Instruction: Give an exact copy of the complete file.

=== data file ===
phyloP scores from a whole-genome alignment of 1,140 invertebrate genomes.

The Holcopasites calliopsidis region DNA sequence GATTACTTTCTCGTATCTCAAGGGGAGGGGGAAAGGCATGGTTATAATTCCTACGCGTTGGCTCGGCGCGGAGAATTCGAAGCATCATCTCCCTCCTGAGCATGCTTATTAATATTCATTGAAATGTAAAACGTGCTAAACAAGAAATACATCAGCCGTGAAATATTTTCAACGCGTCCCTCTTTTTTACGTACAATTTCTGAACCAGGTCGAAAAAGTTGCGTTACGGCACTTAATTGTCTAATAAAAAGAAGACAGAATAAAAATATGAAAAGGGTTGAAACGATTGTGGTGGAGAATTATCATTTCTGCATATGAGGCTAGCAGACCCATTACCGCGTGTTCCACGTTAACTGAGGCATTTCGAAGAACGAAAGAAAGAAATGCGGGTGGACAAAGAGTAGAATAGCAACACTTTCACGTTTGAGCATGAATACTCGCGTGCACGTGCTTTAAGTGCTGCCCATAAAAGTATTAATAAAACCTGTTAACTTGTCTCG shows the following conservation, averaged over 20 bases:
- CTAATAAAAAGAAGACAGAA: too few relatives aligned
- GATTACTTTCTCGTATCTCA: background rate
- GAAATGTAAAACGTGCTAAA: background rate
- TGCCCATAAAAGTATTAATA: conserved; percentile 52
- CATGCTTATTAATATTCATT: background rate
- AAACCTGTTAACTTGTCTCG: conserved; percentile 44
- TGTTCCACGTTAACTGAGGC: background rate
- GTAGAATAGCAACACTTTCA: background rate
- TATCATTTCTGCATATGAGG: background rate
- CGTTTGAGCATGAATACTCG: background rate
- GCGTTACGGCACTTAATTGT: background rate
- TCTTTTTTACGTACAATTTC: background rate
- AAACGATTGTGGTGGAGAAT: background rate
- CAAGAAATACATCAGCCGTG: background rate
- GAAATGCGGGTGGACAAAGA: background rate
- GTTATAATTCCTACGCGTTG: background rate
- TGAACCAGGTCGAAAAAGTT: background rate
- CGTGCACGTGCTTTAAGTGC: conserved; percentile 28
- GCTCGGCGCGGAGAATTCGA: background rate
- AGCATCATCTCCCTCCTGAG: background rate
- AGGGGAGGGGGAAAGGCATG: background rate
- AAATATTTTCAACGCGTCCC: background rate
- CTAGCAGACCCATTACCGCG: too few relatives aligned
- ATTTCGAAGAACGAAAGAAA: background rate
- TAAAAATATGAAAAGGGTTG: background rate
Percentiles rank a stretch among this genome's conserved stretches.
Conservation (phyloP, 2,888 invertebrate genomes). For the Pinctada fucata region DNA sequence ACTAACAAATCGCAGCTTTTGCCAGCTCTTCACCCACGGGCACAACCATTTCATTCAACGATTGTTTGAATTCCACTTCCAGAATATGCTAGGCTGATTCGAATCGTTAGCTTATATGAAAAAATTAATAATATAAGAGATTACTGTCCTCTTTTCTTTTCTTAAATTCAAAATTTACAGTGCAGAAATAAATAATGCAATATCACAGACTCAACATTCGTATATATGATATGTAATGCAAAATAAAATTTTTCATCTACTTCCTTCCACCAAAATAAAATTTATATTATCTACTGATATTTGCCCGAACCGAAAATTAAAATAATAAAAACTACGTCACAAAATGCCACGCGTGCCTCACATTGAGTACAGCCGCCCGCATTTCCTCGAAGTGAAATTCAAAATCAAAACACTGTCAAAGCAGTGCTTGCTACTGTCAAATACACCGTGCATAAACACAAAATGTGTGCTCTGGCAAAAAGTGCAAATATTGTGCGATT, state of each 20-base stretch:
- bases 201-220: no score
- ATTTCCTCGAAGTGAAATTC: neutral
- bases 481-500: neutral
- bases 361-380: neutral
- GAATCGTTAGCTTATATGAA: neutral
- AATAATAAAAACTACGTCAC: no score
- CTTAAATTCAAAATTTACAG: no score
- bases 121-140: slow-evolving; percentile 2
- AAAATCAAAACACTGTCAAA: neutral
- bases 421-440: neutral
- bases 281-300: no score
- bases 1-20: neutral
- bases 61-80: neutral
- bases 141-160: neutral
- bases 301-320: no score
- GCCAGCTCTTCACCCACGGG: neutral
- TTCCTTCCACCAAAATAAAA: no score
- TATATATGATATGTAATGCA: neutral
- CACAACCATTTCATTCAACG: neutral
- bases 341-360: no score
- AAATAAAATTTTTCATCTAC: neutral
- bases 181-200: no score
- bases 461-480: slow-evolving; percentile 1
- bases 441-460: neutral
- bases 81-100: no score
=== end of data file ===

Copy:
phyloP scores from a whole-genome alignment of 1,140 invertebrate genomes.

The Holcopasites calliopsidis region DNA sequence GATTACTTTCTCGTATCTCAAGGGGAGGGGGAAAGGCATGGTTATAATTCCTACGCGTTGGCTCGGCGCGGAGAATTCGAAGCATCATCTCCCTCCTGAGCATGCTTATTAATATTCATTGAAATGTAAAACGTGCTAAACAAGAAATACATCAGCCGTGAAATATTTTCAACGCGTCCCTCTTTTTTACGTACAATTTCTGAACCAGGTCGAAAAAGTTGCGTTACGGCACTTAATTGTCTAATAAAAAGAAGACAGAATAAAAATATGAAAAGGGTTGAAACGATTGTGGTGGAGAATTATCATTTCTGCATATGAGGCTAGCAGACCCATTACCGCGTGTTCCACGTTAACTGAGGCATTTCGAAGAACGAAAGAAAGAAATGCGGGTGGACAAAGAGTAGAATAGCAACACTTTCACGTTTGAGCATGAATACTCGCGTGCACGTGCTTTAAGTGCTGCCCATAAAAGTATTAATAAAACCTGTTAACTTGTCTCG shows the following conservation, averaged over 20 bases:
- CTAATAAAAAGAAGACAGAA: too few relatives aligned
- GATTACTTTCTCGTATCTCA: background rate
- GAAATGTAAAACGTGCTAAA: background rate
- TGCCCATAAAAGTATTAATA: conserved; percentile 52
- CATGCTTATTAATATTCATT: background rate
- AAACCTGTTAACTTGTCTCG: conserved; percentile 44
- TGTTCCACGTTAACTGAGGC: background rate
- GTAGAATAGCAACACTTTCA: background rate
- TATCATTTCTGCATATGAGG: background rate
- CGTTTGAGCATGAATACTCG: background rate
- GCGTTACGGCACTTAATTGT: background rate
- TCTTTTTTACGTACAATTTC: background rate
- AAACGATTGTGGTGGAGAAT: background rate
- CAAGAAATACATCAGCCGTG: background rate
- GAAATGCGGGTGGACAAAGA: background rate
- GTTATAATTCCTACGCGTTG: background rate
- TGAACCAGGTCGAAAAAGTT: background rate
- CGTGCACGTGCTTTAAGTGC: conserved; percentile 28
- GCTCGGCGCGGAGAATTCGA: background rate
- AGCATCATCTCCCTCCTGAG: background rate
- AGGGGAGGGGGAAAGGCATG: background rate
- AAATATTTTCAACGCGTCCC: background rate
- CTAGCAGACCCATTACCGCG: too few relatives aligned
- ATTTCGAAGAACGAAAGAAA: background rate
- TAAAAATATGAAAAGGGTTG: background rate
Percentiles rank a stretch among this genome's conserved stretches.
Conservation (phyloP, 2,888 invertebrate genomes). For the Pinctada fucata region DNA sequence ACTAACAAATCGCAGCTTTTGCCAGCTCTTCACCCACGGGCACAACCATTTCATTCAACGATTGTTTGAATTCCACTTCCAGAATATGCTAGGCTGATTCGAATCGTTAGCTTATATGAAAAAATTAATAATATAAGAGATTACTGTCCTCTTTTCTTTTCTTAAATTCAAAATTTACAGTGCAGAAATAAATAATGCAATATCACAGACTCAACATTCGTATATATGATATGTAATGCAAAATAAAATTTTTCATCTACTTCCTTCCACCAAAATAAAATTTATATTATCTACTGATATTTGCCCGAACCGAAAATTAAAATAATAAAAACTACGTCACAAAATGCCACGCGTGCCTCACATTGAGTACAGCCGCCCGCATTTCCTCGAAGTGAAATTCAAAATCAAAACACTGTCAAAGCAGTGCTTGCTACTGTCAAATACACCGTGCATAAACACAAAATGTGTGCTCTGGCAAAAAGTGCAAATATTGTGCGATT, state of each 20-base stretch:
- bases 201-220: no score
- ATTTCCTCGAAGTGAAATTC: neutral
- bases 481-500: neutral
- bases 361-380: neutral
- GAATCGTTAGCTTATATGAA: neutral
- AATAATAAAAACTACGTCAC: no score
- CTTAAATTCAAAATTTACAG: no score
- bases 121-140: slow-evolving; percentile 2
- AAAATCAAAACACTGTCAAA: neutral
- bases 421-440: neutral
- bases 281-300: no score
- bases 1-20: neutral
- bases 61-80: neutral
- bases 141-160: neutral
- bases 301-320: no score
- GCCAGCTCTTCACCCACGGG: neutral
- TTCCTTCCACCAAAATAAAA: no score
- TATATATGATATGTAATGCA: neutral
- CACAACCATTTCATTCAACG: neutral
- bases 341-360: no score
- AAATAAAATTTTTCATCTAC: neutral
- bases 181-200: no score
- bases 461-480: slow-evolving; percentile 1
- bases 441-460: neutral
- bases 81-100: no score